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I specialise in the social and cultural history of English, and am really interested in language change and standardisation, language attitudes, and the different kinds of evidence we might use.
I am nearing the end of a research project called the ‘Words in War-Time’ project (funded by the Leverhulme Trust) which examines language change in WWI through the archival collections of Andrew Clark.
I am Convenor for English language in the Faculty of English.
I usually teach first-year undergraduates in Trinity for Paper 1; English Language, in which we explore language in areas such as news discourse, politics, advertising, and in relation to issues such as class, gender, place, and identity etc.
I lecture on the English language side of the English course, covering aspects of language history, language change and codification, language and identity, language and diversity. I run a third-year special option on ‘Language, persuasion, People, Things’, which spans Middle English to Goop! I also supervise undergraduate and graduate work on English language. Recent topics include gender and lexicography, gender ideologies and news discourse, and the ‘cookie’ as new linguistic text type.
I have published widely on the social and cultural history of English, with particular reference to lexicography, lexical history, and the history of spoken English (and ideas of ‘talking proper’). I am interested in dictionaries as repositories of cultural opinion, and sites of cultural change, and am always fascinated by what gets included – and what doesn’t. An earlier project looking behind the scenes at the making of the OED – and the words that didn’t make the cut – was very rewarding, as was looking as Samuel Johnson’s annotated books made as he gathered material for his own Dictionary in 1755.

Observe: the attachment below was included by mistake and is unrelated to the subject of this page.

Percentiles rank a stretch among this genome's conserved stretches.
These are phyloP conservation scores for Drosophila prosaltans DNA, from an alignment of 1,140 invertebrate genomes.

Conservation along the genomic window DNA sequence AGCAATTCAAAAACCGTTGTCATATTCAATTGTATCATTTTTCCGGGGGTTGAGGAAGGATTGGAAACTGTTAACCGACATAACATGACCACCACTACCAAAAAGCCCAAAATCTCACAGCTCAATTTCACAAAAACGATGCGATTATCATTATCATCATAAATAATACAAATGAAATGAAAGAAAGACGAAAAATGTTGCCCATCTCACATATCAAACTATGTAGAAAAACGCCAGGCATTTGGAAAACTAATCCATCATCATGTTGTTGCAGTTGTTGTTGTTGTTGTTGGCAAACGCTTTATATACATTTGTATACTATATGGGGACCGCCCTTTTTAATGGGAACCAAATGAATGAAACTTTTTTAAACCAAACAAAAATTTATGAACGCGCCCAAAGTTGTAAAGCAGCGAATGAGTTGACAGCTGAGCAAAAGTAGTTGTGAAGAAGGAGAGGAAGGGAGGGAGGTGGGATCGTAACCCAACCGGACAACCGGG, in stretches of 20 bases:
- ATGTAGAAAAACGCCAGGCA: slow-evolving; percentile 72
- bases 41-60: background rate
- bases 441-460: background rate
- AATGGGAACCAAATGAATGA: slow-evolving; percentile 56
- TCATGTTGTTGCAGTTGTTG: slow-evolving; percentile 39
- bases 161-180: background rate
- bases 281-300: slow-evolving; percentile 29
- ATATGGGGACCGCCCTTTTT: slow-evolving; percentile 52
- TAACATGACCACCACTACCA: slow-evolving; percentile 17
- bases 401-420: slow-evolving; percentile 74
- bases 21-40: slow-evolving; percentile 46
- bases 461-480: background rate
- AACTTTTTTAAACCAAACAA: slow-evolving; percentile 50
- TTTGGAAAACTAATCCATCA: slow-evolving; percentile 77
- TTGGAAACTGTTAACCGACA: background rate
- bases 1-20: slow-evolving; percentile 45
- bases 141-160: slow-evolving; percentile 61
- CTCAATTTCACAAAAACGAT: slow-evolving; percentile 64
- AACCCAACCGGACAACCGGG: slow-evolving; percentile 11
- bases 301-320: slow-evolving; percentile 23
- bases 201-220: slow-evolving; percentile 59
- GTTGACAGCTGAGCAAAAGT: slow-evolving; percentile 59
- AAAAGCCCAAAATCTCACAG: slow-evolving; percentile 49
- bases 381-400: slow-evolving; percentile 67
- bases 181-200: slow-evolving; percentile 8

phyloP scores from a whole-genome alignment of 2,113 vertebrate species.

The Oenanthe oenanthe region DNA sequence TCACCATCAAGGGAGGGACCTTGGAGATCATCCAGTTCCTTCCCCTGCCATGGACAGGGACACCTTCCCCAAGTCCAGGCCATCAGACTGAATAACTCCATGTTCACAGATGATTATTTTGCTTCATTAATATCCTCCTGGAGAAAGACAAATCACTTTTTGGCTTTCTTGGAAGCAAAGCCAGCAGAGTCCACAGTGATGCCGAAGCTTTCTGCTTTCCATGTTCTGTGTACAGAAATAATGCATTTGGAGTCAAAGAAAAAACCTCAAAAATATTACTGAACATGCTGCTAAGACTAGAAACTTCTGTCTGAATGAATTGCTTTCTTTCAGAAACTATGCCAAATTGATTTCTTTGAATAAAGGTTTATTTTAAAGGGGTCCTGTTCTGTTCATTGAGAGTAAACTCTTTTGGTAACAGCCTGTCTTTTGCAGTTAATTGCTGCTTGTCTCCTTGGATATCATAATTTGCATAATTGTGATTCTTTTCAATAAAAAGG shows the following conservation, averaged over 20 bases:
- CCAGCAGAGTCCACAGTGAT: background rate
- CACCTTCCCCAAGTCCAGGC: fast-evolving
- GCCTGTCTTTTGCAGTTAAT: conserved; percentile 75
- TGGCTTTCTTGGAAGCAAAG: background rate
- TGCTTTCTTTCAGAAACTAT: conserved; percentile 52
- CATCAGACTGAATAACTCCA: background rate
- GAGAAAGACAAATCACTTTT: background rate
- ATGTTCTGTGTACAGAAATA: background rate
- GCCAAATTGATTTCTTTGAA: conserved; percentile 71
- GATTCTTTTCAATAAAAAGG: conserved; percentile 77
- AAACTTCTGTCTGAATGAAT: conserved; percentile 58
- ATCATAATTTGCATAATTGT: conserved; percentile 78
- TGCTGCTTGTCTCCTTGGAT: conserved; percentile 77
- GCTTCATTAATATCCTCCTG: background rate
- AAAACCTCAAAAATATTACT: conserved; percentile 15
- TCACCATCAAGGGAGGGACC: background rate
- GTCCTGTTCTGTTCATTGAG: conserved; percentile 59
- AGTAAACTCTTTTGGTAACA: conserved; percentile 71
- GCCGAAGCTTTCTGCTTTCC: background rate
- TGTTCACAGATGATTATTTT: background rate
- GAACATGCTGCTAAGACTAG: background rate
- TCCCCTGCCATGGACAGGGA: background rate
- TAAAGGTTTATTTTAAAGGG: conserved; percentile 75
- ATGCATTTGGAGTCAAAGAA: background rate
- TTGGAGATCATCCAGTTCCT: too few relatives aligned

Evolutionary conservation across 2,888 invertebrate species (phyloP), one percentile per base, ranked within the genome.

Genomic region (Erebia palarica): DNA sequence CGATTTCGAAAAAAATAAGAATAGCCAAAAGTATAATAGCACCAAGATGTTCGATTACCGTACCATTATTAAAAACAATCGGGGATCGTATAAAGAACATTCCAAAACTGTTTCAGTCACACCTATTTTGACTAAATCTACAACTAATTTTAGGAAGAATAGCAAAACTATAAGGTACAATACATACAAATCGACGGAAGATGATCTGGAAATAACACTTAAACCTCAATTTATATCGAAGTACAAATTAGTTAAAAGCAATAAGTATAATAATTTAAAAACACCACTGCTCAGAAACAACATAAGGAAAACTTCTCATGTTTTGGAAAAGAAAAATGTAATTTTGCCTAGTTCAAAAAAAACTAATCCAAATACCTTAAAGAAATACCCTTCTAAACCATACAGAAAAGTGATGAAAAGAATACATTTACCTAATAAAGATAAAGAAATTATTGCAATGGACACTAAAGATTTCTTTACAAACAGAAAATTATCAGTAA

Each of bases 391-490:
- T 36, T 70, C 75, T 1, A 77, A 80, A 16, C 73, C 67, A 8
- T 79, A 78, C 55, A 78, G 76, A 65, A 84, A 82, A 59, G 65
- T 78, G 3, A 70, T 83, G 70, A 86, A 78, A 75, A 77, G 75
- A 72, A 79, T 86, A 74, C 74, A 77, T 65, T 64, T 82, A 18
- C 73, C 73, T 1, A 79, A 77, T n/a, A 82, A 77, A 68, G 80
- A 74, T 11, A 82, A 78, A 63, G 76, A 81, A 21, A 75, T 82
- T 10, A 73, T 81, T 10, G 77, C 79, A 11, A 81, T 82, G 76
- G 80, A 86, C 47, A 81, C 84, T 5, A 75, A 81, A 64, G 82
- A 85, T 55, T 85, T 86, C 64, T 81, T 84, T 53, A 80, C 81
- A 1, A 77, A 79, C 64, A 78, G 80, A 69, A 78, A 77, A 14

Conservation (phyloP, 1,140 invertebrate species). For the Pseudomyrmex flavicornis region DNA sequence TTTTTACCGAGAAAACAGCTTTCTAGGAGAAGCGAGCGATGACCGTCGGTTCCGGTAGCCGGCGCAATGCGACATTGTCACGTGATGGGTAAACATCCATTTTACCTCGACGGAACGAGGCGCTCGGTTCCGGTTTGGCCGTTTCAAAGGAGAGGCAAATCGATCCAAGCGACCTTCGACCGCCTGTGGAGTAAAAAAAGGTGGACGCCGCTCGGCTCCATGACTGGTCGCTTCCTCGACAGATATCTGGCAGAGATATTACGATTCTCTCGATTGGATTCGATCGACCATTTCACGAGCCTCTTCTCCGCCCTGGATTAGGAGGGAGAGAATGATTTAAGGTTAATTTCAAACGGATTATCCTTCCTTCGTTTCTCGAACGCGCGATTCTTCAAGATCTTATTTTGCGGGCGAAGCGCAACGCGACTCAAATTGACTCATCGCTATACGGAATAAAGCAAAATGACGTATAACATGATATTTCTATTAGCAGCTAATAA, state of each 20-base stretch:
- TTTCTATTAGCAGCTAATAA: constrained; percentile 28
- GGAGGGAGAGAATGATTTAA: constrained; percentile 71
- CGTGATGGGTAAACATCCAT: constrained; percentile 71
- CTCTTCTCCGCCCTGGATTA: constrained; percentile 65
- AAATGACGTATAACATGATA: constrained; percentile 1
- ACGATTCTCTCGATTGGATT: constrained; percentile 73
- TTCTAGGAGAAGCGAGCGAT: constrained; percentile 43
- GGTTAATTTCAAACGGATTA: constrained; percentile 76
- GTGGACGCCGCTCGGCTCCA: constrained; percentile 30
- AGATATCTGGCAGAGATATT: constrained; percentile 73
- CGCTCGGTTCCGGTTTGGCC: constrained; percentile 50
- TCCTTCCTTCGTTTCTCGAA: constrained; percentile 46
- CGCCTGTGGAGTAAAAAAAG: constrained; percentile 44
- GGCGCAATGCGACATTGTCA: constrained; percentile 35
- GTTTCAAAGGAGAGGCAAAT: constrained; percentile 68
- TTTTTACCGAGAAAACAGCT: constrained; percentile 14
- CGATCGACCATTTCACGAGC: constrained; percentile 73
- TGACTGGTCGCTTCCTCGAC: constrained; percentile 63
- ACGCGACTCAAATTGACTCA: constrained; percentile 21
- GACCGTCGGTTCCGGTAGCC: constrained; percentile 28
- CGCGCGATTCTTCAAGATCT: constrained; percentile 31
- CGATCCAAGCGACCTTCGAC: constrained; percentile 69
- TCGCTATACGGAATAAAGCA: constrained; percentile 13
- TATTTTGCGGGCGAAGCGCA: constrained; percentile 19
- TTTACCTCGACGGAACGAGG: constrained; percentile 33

While Johnson remains one of my research interests, my current project on language in WW1 examines the lexical scrapbooks which Andrew Clark constructed between 1914-1919, and his decision to focus on popular discourse in news and advertising as prime resources for living and often ephemeral language history. Advertising, and the diverse language tactics that this deploys, is another aspect of my current work. I co-curated the ongoing ‘Art of Advertising’ exhibition at the Bodleian Library in Oxford (and wrote the relevant chapter in the accompanying book), and am writing a number of language-focussed blogs for this.
Writing a War of Words; Andrew Clark and the Search for Meaning in WWI (forthcoming, Oxford University Press)
‘Stranded in Time. Andrew Clark and the Language of WW1’, forthcoming in Stranded encyclopedias: broken dreams of complete knowledge (1700–2000) ed. Linn Holmberg and Maria Simonsen (Basingstoke: Palgrave MacMillan, 2020).
Samuel Johnson and the Journey into Words (Oxford University Press, 2018)
‘The Values of Annotation: Reading Johnson Reading Shakespeare’, in ed. Anthony Lee, Revision and Revaluation: New Essays on Samuel Johnson (University of Delaware Press, 2018), pp. 3-24
‘The language of advertising’, in ed. Julie-Anne Lambert, The Art of Advertising (Oxford: Bodleian Publishing, 2020), pp. 45-68
‘Gissing and the Auditory Imagination: Language, Identity, and Estrangement in Born in Exile’, Victoriographies 10 (2020), 132-146
Language history is everywhere; there are no limits.